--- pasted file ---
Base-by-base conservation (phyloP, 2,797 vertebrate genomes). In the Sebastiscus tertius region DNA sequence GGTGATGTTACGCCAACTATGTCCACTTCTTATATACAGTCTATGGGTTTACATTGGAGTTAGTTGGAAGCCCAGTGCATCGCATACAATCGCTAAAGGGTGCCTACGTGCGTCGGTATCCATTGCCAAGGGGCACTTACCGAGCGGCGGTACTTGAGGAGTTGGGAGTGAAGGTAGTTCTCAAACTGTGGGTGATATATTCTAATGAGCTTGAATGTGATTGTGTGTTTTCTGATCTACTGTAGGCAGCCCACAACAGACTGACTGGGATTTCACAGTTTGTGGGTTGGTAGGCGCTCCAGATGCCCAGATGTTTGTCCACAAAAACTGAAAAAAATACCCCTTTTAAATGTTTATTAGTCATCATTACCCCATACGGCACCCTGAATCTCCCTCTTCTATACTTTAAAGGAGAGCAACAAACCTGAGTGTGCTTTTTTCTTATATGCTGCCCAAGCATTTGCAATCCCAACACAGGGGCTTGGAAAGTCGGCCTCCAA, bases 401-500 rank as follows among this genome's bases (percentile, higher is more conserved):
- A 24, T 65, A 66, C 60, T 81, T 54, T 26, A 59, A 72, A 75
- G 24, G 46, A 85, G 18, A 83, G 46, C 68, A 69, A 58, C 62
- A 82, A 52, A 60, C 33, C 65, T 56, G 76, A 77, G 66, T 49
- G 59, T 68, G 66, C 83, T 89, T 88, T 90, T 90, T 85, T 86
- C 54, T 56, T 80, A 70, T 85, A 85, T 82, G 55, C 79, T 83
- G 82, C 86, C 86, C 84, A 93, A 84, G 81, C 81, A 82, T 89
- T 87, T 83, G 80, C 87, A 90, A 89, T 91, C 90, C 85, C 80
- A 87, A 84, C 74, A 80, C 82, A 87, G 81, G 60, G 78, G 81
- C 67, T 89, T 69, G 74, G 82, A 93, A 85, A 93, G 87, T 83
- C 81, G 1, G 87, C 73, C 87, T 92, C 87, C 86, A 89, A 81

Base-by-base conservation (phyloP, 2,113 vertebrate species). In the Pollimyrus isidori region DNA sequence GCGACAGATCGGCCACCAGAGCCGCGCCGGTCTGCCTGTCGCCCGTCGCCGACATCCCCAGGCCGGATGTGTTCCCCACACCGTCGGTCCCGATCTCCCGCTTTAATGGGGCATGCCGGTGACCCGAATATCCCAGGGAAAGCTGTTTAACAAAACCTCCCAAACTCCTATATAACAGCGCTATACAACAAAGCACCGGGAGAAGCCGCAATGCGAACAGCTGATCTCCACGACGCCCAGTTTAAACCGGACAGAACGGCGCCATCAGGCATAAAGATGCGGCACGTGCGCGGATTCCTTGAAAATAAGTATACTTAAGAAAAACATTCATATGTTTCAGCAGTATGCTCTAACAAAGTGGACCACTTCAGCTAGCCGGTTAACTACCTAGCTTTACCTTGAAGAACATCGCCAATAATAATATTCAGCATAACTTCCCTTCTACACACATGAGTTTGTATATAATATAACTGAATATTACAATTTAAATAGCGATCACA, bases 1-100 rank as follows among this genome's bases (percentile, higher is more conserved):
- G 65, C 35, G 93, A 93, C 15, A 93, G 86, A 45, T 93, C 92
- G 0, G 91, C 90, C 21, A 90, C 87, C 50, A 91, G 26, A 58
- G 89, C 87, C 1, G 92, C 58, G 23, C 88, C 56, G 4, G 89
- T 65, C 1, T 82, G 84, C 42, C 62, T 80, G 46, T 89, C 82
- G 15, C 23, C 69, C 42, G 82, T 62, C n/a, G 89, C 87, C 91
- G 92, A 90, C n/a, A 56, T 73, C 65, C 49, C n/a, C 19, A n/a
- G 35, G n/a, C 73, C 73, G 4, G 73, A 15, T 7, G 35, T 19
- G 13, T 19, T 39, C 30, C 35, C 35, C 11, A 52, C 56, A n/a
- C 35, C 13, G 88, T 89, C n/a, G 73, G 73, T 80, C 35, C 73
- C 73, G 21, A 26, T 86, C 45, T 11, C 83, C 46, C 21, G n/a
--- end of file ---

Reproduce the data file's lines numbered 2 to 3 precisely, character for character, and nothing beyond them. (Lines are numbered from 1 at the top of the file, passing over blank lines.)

- A 24, T 65, A 66, C 60, T 81, T 54, T 26, A 59, A 72, A 75
- G 24, G 46, A 85, G 18, A 83, G 46, C 68, A 69, A 58, C 62